Chief Seattle or Sealth (Lushootseed: siʔaɬ) (c. 1786 – June 7, 1866) was a leader of the Suquamish and Duwamish Native American tribes in what is now Washington state. A prominent figure among his people, he pursued a path of accommodation to white settlers, forming a personal relationship with David Swinson "Doc" Maynard. Maynard was an advocate of Native American rights whose friendship with Chief Seattle was important in the formation of the city of Seattle. When the first plats for the village were filed on May 23, 1853, due to Maynard's prompting, it was for the "Town of Seattle."
While known as "Chief Seattle," there were in fact no hereditary chiefs among the Puget Sound tribes. From time to time leaders arose who distinguished themselves by their actions or particular skills, and were respected and followed. There were fishing leaders, peacetime leaders, and leaders in times of crisis.
Beyond leadership skills and the gift of oratory, Chief Seattle had the desire for the two vastly different cultures to coexist in peace. He both observed and played a part in the birth of a small village named after him, that has since grown into a large metropolis known for its innovation, openness, diversity and love for creation. It is a remarkable legacy for a remarkable man.
Chief Seattle was born around 1786 on or near Blake Island, Washington near present day Seattle. His father, Schweabe, was a leader of the Suquamish tribe of Agate Pass, between Bainbridge Island and the mainland of Washington state's Kitsap Peninsula across Puget Sound from the present city of Seattle. Seattle's mother was Sholitza (sometimes Wood-sho-lit-sa), the daughter of a Duwamish chief, from near the lower Green River area. As the line of descent traditionally ran through the mother, Seattle was considered Duwamish. Both the Suquamish and Duwamish are Coast Salish peoples. Seattle's given name at birth was Sealth.
The exact year of Sealth's birth is not known, but he was believed to have been about 80 years old when he died on June 6, 1866. Sealth had reached his middle years before he appeared in the historic record. Information about his early years is fragmentary.
Sealth reported that he was present when the British ship H.M.S. Discovery, captained by George Vancouver, anchored off Bainbridge Island on May 20, 1792. Chief Kitsap, war chief of the Suquamish and uncle of Sealth, was one of the most powerful chiefs on Puget Sound from 1790 to 1845. It is believed that Kitsap was one of the Indians who was welcomed aboard the Discovery, bringing his nephew with him. It is said that the visit so impressed the young boy that it had a positive effect on his future dealings with white settlers.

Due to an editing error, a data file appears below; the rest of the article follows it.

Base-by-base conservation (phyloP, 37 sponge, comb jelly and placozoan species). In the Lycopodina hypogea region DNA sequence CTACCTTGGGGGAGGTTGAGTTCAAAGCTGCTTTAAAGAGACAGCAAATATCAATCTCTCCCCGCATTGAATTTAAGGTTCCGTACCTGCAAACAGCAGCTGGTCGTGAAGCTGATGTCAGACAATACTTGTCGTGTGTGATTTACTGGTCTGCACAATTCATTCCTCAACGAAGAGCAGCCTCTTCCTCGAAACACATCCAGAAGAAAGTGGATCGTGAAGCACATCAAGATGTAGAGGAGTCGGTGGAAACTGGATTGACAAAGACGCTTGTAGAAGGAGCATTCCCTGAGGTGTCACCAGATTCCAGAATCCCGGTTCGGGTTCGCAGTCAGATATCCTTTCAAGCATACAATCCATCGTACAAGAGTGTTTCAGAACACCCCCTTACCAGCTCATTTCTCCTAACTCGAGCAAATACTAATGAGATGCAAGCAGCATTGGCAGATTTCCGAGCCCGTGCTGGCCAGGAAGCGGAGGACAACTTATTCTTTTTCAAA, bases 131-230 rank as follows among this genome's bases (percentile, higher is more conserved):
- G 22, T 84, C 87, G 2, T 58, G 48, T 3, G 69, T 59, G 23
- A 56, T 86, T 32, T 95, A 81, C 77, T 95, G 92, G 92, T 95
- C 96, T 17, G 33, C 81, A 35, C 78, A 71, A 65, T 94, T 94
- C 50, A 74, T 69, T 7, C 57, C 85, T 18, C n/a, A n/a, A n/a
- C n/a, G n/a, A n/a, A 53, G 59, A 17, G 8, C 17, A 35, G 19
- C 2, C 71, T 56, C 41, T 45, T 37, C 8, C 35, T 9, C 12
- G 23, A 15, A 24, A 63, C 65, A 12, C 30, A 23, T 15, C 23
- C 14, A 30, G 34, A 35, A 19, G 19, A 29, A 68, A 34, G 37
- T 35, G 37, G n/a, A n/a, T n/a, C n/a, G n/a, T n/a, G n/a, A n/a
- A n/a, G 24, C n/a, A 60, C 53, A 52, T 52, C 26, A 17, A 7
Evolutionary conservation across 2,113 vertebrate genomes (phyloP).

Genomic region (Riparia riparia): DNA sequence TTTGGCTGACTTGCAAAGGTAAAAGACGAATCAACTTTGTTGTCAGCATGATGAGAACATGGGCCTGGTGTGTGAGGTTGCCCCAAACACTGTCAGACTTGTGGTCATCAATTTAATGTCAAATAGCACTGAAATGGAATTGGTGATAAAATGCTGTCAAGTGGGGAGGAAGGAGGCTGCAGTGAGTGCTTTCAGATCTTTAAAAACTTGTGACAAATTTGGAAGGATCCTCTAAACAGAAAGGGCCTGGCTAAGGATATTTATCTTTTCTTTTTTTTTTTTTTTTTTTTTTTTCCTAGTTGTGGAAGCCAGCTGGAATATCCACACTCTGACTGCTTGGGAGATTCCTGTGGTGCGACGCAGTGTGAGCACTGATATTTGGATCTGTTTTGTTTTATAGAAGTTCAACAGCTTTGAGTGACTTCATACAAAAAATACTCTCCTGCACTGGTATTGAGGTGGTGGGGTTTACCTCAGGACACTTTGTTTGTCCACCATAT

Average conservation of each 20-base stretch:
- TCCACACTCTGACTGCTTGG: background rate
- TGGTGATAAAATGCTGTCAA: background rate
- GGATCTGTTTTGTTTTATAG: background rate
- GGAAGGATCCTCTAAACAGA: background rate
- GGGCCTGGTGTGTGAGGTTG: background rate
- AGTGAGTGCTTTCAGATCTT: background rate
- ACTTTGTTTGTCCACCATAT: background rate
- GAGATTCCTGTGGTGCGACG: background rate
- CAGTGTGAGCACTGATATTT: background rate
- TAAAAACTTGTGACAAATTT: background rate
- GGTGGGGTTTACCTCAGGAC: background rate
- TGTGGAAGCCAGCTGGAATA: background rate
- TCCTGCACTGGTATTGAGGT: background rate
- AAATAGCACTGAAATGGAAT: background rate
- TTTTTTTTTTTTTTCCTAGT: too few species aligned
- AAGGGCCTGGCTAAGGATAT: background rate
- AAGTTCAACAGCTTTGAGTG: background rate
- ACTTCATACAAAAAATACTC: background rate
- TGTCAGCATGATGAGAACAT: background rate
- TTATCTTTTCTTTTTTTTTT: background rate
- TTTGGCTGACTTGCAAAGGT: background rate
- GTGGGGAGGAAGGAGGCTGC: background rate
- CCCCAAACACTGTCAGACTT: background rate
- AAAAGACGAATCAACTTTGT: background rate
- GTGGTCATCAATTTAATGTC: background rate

Sealth took wives from the village of Tola'ltu just southeast of Duwamish Head on Elliott Bay (now part of West Seattle). His first, wife La-Dalia, died after bearing a daughter. He had three sons and four daughters with his second wife, Olahl The most famous of his children was his first, Kikisoblu or Princess Angeline.
Around 1825, The Puget Sound Indians, not normally organized above the level of individual bands, formed a confederation under Kitsap to strike against the alliance of Cowichan-area tribes of southeast Vancouver Island, who often raided the Puget Sound. However, Kitsap's flotilla was no match for the larger canoes of the Cowichans; after suffering heavy losses in the sea battle, the Puget Sound Indians were forced to retreat. Kitsap was one of the few survivors of the ill-fated expedition. At the same time, Sealth succeeded in ambushing and destroying a party of raiders coming down the Green River in canoes from their strongholds in the Cascade foothills. His reputation grew stronger as he continued; attacking the Chemakum and the S'Klallam tribes living on the Olympic Peninsula, and participating in raids on the upper Snoqualmie River. Sealth eventually gained control of six local tribes.
By 1833, when the Hudson's Bay Company founded Fort Nisqually near the head of Puget Sound, Sealth had a solid reputation as an intelligent and formidable leader with a compelling voice.He was also known as an orator, and when he addressed an audience, his voice is said to have carried from his camp to the Stevens Hotel at First and Marion, a distance of three-quarters of a mile. He was tall and broad for a Puget Sound native at nearly six feet; Hudson's Bay Company traders gave him the nickname Le Gros (The Big One)..
In 1847 Sealth helped lead the Suquamish in an attack upon the Chemakum stronghold of Tsetsibus, near Port Townsend, that effectively wiped out this rival group. The death of one of his sons during the raid affected him deeply, for not long after that he was baptized into the Roman Catholic Church, and given the baptismal name Noah. He is believed to have received his baptism by the Oblates of Mary Immaculate at their St. Joseph of Newmarket Mission, founded near the new settlement of Olympia in 1848. Sealth also had his children baptized and raised as Catholics..
This conversion was a turning point for Sealth and the Duwamish, as it marked the end of his fighting days and his emergence as leader known as a "friend to the whites."